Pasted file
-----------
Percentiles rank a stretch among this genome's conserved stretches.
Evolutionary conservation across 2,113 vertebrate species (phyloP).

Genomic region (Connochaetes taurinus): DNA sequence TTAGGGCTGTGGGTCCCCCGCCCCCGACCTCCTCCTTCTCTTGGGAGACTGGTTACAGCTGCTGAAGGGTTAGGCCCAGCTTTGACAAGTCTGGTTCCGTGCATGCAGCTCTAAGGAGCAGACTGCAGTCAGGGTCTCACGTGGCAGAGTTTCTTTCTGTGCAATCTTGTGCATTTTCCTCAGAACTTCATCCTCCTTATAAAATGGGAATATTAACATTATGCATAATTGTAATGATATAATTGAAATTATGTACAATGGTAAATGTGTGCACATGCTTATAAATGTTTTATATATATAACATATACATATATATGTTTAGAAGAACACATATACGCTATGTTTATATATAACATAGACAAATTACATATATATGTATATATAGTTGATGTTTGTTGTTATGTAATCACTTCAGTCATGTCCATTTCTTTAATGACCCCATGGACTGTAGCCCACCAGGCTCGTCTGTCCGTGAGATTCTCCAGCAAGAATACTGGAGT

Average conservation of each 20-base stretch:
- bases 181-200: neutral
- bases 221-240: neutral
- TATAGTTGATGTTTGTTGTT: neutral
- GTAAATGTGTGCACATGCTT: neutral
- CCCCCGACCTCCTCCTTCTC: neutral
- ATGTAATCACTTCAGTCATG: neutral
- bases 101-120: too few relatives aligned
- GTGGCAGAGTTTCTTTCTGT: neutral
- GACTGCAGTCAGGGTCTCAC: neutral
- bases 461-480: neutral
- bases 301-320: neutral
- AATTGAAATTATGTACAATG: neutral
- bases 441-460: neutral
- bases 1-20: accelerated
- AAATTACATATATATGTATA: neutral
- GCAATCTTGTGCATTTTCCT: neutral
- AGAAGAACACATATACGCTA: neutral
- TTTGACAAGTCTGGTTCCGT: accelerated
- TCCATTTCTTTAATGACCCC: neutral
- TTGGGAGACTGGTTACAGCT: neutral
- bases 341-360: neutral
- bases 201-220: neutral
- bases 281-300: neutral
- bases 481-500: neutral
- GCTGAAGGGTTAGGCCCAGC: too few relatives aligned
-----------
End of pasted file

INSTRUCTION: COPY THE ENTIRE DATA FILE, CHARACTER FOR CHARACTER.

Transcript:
Percentiles rank a stretch among this genome's conserved stretches.
Evolutionary conservation across 2,113 vertebrate species (phyloP).

Genomic region (Connochaetes taurinus): DNA sequence TTAGGGCTGTGGGTCCCCCGCCCCCGACCTCCTCCTTCTCTTGGGAGACTGGTTACAGCTGCTGAAGGGTTAGGCCCAGCTTTGACAAGTCTGGTTCCGTGCATGCAGCTCTAAGGAGCAGACTGCAGTCAGGGTCTCACGTGGCAGAGTTTCTTTCTGTGCAATCTTGTGCATTTTCCTCAGAACTTCATCCTCCTTATAAAATGGGAATATTAACATTATGCATAATTGTAATGATATAATTGAAATTATGTACAATGGTAAATGTGTGCACATGCTTATAAATGTTTTATATATATAACATATACATATATATGTTTAGAAGAACACATATACGCTATGTTTATATATAACATAGACAAATTACATATATATGTATATATAGTTGATGTTTGTTGTTATGTAATCACTTCAGTCATGTCCATTTCTTTAATGACCCCATGGACTGTAGCCCACCAGGCTCGTCTGTCCGTGAGATTCTCCAGCAAGAATACTGGAGT

Average conservation of each 20-base stretch:
- bases 181-200: neutral
- bases 221-240: neutral
- TATAGTTGATGTTTGTTGTT: neutral
- GTAAATGTGTGCACATGCTT: neutral
- CCCCCGACCTCCTCCTTCTC: neutral
- ATGTAATCACTTCAGTCATG: neutral
- bases 101-120: too few relatives aligned
- GTGGCAGAGTTTCTTTCTGT: neutral
- GACTGCAGTCAGGGTCTCAC: neutral
- bases 461-480: neutral
- bases 301-320: neutral
- AATTGAAATTATGTACAATG: neutral
- bases 441-460: neutral
- bases 1-20: accelerated
- AAATTACATATATATGTATA: neutral
- GCAATCTTGTGCATTTTCCT: neutral
- AGAAGAACACATATACGCTA: neutral
- TTTGACAAGTCTGGTTCCGT: accelerated
- TCCATTTCTTTAATGACCCC: neutral
- TTGGGAGACTGGTTACAGCT: neutral
- bases 341-360: neutral
- bases 201-220: neutral
- bases 281-300: neutral
- bases 481-500: neutral
- GCTGAAGGGTTAGGCCCAGC: too few relatives aligned